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Roger Goodell Defends Commanders Investigation, but Not Snyder


N.F.L. Commissioner Roger Goodell stood by the league’s investigation into allegations of workplace misconduct on the Washington Commanders organization at a congressional hearing on Wednesday, despite being challenged by House members concerning the N.F.L.’s decision to not compel a written report of the findings or to come back down more harshly on the Commanders’ owner, Daniel Snyder.

Hours after the House Committee on Oversight and Reform released a memo that said Snyder had interfered within the investigation, Goodell testified that he believed Snyder had been held accountable through the league’s assessment of a $10 million high quality on the team and having Snyder step away from the team’s day-to-day operations for the past yr.

While Goodell lauded the Commanders for transforming their organization’s culture within the wake of the investigation, including an overhaul of their human-resources practices, he also said he had not seen one other workplace within the N.F.L. “anywhere near” what former employees alleged they experienced with the Commanders over a period that ran from 2006 through 2019.

Snyder didn’t appear at Wednesday’s hearing. Representative Carolyn B. Maloney, Democrat of Recent York and the chairwoman of the committee, said she would subpoena Snyder to look for a deposition next week.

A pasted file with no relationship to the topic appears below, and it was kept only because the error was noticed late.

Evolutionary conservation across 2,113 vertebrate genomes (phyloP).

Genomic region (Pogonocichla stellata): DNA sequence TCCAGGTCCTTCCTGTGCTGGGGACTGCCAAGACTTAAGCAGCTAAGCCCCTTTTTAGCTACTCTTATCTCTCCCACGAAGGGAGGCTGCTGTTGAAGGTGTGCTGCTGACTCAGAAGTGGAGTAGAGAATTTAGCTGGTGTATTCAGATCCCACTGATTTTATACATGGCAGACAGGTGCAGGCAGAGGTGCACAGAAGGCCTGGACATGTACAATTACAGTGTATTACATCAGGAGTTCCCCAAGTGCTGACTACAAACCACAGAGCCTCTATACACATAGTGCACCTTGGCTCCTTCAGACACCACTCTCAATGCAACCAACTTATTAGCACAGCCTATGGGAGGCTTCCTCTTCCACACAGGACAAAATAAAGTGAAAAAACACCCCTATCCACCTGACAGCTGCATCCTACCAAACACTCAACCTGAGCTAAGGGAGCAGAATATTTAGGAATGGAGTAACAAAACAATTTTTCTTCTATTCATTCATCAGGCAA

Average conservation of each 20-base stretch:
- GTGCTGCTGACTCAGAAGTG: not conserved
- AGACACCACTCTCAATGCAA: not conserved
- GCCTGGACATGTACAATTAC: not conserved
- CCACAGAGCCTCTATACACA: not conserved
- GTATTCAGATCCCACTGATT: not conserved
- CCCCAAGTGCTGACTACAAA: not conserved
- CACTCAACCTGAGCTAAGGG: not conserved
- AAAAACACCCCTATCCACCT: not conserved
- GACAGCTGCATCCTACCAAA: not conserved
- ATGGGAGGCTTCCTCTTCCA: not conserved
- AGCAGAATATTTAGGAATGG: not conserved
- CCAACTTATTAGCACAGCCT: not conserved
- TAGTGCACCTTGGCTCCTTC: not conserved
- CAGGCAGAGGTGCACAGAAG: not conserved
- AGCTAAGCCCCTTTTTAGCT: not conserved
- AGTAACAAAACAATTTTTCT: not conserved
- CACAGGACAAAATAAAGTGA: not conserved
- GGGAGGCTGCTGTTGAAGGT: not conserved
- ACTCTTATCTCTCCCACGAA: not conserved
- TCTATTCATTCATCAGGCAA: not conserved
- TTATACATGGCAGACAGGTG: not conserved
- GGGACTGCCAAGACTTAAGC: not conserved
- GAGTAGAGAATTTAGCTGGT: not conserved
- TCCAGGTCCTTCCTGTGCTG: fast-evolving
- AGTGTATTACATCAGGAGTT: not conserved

Goodell testified under oath for greater than two hours in front of the committee, which conducted an eight-month inquiry into how the Commanders and the N.F.L. handled claims of rampant sexual harassment of the team’s female employees. In a memo released on Wednesday morning, Maloney detailed the committee’s findings, including that Snyder sought to interfere with the league’s investigation of his organization by directing intimidation of witnesses and launching a “shadow investigation” that yielded a 100-page dossier on those that had shared claims of harassment against the Commanders.

Goodell said the league would find unacceptable and “not permit” any motion that might discourage individuals with knowledge of violations from coming forward. He added that, in August 2020, because the N.F.L. took over the investigation which had begun under the Commanders’ oversight, the league told the team to not conduct its own investigation.

Throughout his testimony, Goodell reiterated his defense of the league’s approach, even within the face of Congress members’ questions that burrowed into the N.F.L.’s handling of great claims of workplace violations, particularly his decision to maintain the investigation’s findings confidential.

Representative Jamie Raskin, Democrat of Maryland, pushed back on Goodell’s assertion that a written report couldn’t be prepared and released for this investigation out of concern for the confidentiality of among the people interviewed. Raskin referred to the N.F.L.’s 148-page report released in 2014 regarding the Miami Dolphins’ bullying scandal wherein names and identifying information of participating witnesses were redacted, and asked the commissioner why the identical was not done with the league’s report led by the lawyer Beth Wilkinson.

“Redaction doesn’t at all times work in my world,” Goodell said.